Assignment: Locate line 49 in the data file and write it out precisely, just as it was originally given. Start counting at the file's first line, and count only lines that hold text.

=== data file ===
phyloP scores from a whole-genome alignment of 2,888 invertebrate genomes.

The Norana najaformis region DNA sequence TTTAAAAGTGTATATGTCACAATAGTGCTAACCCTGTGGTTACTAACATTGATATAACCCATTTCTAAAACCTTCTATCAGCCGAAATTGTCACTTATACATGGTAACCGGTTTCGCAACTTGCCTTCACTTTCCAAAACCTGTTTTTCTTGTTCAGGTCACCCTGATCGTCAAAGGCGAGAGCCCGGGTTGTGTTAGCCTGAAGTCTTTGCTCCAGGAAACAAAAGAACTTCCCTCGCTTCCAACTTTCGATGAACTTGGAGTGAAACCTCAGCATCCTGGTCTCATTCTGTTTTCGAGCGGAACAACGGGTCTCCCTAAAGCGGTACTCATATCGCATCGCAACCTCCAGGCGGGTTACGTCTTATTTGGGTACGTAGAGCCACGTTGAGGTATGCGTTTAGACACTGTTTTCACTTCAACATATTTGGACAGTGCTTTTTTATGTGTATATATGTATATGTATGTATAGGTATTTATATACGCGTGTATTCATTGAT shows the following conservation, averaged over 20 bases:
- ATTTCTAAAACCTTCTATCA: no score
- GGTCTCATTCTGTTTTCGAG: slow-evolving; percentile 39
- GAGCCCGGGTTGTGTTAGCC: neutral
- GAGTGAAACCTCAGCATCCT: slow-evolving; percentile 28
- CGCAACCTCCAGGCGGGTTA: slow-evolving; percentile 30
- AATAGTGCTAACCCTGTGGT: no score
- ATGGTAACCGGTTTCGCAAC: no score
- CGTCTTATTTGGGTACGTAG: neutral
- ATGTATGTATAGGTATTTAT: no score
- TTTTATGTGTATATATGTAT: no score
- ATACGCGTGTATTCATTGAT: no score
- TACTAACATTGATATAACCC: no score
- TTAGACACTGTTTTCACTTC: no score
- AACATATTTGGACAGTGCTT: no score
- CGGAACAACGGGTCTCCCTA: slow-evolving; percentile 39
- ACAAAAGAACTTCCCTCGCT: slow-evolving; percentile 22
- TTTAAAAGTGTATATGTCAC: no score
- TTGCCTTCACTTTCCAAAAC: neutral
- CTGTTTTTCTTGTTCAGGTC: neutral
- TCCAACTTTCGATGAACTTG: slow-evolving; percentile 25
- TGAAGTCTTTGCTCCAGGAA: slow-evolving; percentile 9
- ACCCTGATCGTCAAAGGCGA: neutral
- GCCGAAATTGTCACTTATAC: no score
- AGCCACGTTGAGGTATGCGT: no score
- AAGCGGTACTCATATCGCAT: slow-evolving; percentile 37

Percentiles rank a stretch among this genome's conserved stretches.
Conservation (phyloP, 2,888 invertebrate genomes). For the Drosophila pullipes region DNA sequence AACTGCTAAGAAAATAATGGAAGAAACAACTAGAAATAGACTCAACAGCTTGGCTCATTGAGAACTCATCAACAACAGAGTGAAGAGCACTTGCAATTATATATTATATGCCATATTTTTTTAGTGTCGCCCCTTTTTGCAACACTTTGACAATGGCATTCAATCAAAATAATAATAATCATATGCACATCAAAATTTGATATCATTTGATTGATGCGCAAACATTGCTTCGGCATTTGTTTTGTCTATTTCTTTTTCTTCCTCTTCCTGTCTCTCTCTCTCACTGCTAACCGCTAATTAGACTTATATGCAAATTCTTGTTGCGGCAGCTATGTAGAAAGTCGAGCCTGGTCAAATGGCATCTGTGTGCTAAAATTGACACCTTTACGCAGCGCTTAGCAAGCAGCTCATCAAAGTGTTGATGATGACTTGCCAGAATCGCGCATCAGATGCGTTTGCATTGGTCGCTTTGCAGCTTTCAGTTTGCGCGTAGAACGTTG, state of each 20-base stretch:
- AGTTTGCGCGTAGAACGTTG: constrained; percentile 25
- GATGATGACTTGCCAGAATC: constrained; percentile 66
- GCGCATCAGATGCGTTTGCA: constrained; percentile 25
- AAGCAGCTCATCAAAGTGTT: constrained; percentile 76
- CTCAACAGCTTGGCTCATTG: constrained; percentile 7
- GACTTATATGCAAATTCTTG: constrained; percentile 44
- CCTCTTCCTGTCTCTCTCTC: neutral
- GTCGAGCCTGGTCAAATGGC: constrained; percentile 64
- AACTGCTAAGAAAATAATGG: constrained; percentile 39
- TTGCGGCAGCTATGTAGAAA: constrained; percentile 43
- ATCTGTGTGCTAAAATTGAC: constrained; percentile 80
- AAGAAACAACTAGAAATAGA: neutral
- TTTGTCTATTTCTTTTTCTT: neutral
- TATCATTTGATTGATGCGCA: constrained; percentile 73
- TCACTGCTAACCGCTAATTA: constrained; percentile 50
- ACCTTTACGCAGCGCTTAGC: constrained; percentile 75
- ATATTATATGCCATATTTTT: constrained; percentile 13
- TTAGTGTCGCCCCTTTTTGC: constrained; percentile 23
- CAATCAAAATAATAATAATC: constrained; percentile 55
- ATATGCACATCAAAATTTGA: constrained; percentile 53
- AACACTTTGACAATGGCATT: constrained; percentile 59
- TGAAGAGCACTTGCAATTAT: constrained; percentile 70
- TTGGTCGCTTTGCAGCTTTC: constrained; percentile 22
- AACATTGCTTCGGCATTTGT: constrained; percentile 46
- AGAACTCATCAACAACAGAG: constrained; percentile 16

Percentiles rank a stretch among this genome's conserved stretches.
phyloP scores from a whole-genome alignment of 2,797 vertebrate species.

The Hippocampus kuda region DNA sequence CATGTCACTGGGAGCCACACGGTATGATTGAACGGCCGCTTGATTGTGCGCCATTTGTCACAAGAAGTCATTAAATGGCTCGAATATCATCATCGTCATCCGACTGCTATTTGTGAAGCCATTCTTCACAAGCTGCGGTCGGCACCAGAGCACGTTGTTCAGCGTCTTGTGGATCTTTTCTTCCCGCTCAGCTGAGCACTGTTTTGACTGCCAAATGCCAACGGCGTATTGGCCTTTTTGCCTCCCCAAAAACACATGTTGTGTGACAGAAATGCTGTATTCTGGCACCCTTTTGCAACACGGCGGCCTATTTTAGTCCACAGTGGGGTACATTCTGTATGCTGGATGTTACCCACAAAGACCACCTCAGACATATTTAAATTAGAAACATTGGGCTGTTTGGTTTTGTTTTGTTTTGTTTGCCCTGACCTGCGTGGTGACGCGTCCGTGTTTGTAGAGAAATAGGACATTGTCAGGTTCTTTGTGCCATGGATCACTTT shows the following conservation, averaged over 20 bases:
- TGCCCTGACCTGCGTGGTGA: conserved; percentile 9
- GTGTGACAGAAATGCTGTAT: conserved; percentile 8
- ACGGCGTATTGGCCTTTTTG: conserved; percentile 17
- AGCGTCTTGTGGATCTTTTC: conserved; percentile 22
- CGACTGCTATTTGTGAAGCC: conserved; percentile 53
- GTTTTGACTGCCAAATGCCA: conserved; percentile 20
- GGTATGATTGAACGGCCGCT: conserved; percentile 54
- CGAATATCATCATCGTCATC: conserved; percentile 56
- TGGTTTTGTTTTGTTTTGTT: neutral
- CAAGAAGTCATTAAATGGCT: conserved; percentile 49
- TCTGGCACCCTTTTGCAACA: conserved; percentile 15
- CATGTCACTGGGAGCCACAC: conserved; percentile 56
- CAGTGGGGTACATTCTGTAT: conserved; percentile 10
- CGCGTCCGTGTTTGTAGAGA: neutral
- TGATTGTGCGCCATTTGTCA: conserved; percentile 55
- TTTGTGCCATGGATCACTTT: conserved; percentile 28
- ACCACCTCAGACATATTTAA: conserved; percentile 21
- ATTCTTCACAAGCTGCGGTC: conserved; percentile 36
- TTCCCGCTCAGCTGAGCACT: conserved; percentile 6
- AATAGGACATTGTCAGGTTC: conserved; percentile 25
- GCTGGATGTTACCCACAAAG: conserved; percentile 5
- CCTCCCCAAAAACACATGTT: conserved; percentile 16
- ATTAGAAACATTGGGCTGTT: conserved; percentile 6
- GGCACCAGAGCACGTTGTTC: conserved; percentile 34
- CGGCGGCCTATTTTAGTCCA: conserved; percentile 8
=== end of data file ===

- ATATGCACATCAAAATTTGA: constrained; percentile 53